Community magazine brand Round & About is a notable rarity: a local print product boasting healthy and growing advertising revenue.
The title, which publishes 31 localised editions in six counties across the South and South West of England, says it has just experienced its best year for advertising revenues of its three decades in operation. This contrasts with other publishers, such as Mail and Metro owner DMGT and the UK’s largest commercial publisher Reach, reporting steep year-on-year declines in print advertising revenue.
Five of Round & About’s local editions were launched in the past two months, and the business now distributes 605,000 free copies a month into people’s homes.
The magazine’s managing director, Chris Savage, told Press Gazette why he believes Round & About’s delivery method, content and sales approaches are key to its success.
Like Reader’s Digest – but regionalised
Savage’s father, Peter Savage, founded the business 29 years ago this month. Today it employs 21 people.
“He worked for Reader’s Digest once upon a time, so it’s kind of where the concept came [from]”, Savage said.
The content that appears in Round & About is submitted from community members in the 31 areas in which it is distributed and then edited by the publication’s two journalists. The magazine is distributed to every home in the postcodes in which it operates by Royal Mail.
“Each edition is different,” Savage said. “There is some crossover content, but each edition has a core focus on local activities within that area – all sent in by readers.”
Round & About will publish the content it receives free of charge as long as it is not promoting a for-profit service or product. The magazines are therefore often filled with community-driven content promoting, for example, “fundraising, sports and societies, flower clubs, [retiree education charity] u3a, educational stuff, so on”, Savage said. Each month the magazines also carry a Q&A with someone notable: May’s interview is with Noel Gallagher.
Local publishing and print are both often thought of as areas of journalism that have struggled to grow revenues in recent decades. Press Gazette asked how Round & About had succeeded where other outlets have faced difficulty.
Savage said: “Something a lot of community magazines miss is the value of the content. So they’ll buy in an article about cooking from whoever, or they’ll have a crossword or Sudoku, thinking ‘okay, it’s cost of engagement’.
“But I think one of the things that’s set us apart over the years is having this relationship with the reader where they can send in any event.”
He said that generated “this kind of natural engagement with local audiences… a) if they submit something, they want to see it’s in, but b) now they’ve become so dependent on getting their message out through the magazine that if it’s not in, they’re hugely disappointed as it’s relied upon so much.”
The magazine’s revenue principally comes from advertising: Savage said it takes some sponsored submissions, but that they were cautious about paid-for content making up too much of the print product.
Savage also differentiated Round & About’s universal approach from the targeted one employed by other community magazines.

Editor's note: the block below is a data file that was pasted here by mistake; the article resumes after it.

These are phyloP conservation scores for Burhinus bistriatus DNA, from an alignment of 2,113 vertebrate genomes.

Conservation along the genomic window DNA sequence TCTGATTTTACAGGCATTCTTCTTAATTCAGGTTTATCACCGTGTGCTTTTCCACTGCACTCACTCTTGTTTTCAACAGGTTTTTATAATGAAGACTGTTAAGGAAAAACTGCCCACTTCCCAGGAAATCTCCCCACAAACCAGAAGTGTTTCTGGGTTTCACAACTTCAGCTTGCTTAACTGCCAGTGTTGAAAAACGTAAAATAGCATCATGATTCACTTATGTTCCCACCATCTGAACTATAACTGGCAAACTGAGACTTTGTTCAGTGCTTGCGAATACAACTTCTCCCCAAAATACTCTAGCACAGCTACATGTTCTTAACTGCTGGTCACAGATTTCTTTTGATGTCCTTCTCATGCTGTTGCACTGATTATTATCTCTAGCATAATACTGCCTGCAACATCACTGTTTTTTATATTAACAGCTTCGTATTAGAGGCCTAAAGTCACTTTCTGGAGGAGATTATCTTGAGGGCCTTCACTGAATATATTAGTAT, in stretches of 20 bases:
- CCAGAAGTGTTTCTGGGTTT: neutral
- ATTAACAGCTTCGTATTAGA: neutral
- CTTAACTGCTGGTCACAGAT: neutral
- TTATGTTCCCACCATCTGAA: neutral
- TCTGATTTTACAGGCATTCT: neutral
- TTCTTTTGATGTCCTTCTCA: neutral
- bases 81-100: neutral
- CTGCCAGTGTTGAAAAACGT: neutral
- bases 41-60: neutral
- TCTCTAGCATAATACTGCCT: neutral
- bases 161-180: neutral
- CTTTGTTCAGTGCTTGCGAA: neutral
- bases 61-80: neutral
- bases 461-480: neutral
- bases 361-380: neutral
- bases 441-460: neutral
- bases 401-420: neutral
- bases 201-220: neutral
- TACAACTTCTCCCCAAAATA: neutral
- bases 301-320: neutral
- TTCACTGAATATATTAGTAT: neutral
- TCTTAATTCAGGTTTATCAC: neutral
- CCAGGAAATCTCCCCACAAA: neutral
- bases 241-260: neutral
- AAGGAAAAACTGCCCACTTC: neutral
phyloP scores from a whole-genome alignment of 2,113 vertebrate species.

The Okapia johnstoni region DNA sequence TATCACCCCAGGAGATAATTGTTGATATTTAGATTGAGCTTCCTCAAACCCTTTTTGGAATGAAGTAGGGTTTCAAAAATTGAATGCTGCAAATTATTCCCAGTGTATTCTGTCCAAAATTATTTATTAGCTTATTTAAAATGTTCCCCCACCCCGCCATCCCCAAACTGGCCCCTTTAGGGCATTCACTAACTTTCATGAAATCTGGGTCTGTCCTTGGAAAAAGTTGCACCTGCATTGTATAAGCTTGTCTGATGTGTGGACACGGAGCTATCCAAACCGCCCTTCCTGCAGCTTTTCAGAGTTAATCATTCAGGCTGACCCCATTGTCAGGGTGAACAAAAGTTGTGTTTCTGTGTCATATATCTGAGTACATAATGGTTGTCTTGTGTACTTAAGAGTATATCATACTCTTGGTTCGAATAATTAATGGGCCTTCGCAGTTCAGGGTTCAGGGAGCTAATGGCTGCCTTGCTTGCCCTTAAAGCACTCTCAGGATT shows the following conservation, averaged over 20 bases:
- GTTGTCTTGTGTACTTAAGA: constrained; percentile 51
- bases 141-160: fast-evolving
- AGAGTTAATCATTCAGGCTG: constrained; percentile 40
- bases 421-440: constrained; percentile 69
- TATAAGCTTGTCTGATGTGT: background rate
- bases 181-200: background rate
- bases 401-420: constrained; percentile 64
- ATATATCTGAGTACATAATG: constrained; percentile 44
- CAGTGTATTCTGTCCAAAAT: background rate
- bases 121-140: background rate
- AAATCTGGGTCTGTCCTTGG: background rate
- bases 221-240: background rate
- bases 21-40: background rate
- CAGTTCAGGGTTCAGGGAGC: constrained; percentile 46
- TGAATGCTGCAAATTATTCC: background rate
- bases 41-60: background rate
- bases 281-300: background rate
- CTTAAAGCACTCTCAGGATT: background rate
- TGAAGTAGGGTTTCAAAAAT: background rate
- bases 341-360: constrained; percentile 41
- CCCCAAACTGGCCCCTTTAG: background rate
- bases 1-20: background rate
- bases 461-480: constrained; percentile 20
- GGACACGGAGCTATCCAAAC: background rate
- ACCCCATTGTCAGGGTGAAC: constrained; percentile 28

“Quite a lot of local mags try to [pick] a demographic and say ‘right, well, our demographic is A/B audience, children, private school, whatever it might be’ and try to find those homes. We’ll just go to everybody.”
Savage felt this was more appealing for local advertisers than advertising on social media.
“If you put an advert on Facebook, you get lots of stats telling you X, Y and Z. But you don’t ever see your ad, right?
“So if I’m a small local business, and I’ve got one pot of cash, and I put it onto Facebook, and [Facebook says] ‘Right, yeah, we put it in front of 20,000 local people’ – that’s great, but a) I didn’t see it, and b) I haven’t had many phone calls.”
But if an advert booked by a tradesman arrives through their own door “they also know that it’s going through the houses down the road that hopefully will buy their service”. Savage said that each month Round & About’s repeat business rate is 92%.
He also attributed some of the magazine’s success to working in-person and old-fashioned direct sales.
“I’m a big believer that everyone being back in helps the rapport amongst the team, it helps everyone to stay focused on what we’re doing, communication’s strong, which I think helps. We’re still big believers in the phone as well. So the sales team will all make sure they make their calls, rather than maybe [being] reliant on emails or different media these days.”
Like other free print products, Round & About has suffered with the rise in the price of paper. But he said prices “are coming down, so it is positive news”.
Although print is in a slow decline, it continues to provide many publishers with much of their revenue. Regional giant Reach, for example, reported digital revenue of £149.8m in 2022 versus £448.6m in print revenue.
Round & About has begun to make more investment into digital publishing: it currently averages 8,300 users a month on its website and this month it launched a dedicated app, to which 1,700 people signed up in two weeks.
“Because print’s still been so successful for us, we haven’t necessarily pushed online enough,” Savage said. Of the app, he added: “Whether that becomes the way people engage with us or it will just be a complement – we’ll see.”
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